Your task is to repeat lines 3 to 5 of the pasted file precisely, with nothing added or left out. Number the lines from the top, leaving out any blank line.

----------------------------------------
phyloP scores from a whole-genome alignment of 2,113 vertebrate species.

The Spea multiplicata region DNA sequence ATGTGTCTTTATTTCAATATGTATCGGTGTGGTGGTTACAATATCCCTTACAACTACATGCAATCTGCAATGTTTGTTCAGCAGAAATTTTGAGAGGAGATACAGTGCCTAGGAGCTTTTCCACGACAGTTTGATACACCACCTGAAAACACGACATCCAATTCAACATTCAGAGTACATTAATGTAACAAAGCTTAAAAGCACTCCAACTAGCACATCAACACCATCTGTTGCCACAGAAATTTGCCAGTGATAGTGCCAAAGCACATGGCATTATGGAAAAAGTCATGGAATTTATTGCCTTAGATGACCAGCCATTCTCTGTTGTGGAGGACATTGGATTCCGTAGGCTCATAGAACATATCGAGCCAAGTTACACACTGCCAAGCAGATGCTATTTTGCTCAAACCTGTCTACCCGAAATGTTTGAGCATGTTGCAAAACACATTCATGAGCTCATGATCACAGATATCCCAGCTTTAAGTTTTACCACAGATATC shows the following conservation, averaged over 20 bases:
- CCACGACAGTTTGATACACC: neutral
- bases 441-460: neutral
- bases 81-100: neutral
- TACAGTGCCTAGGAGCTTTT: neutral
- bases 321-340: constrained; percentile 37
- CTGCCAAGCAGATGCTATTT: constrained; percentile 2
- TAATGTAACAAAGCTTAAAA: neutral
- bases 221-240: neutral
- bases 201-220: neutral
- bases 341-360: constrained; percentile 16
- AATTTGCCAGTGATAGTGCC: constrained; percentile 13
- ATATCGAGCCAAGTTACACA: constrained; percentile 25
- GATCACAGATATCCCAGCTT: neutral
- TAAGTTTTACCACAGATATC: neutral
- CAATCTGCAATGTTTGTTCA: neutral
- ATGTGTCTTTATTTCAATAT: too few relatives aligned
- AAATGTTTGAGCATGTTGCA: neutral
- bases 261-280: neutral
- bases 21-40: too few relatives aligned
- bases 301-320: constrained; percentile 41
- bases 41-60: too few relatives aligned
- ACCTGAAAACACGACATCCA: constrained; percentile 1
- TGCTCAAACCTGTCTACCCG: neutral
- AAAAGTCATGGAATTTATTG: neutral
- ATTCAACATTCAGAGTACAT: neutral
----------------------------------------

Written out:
- CCACGACAGTTTGATACACC: neutral
- bases 441-460: neutral
- bases 81-100: neutral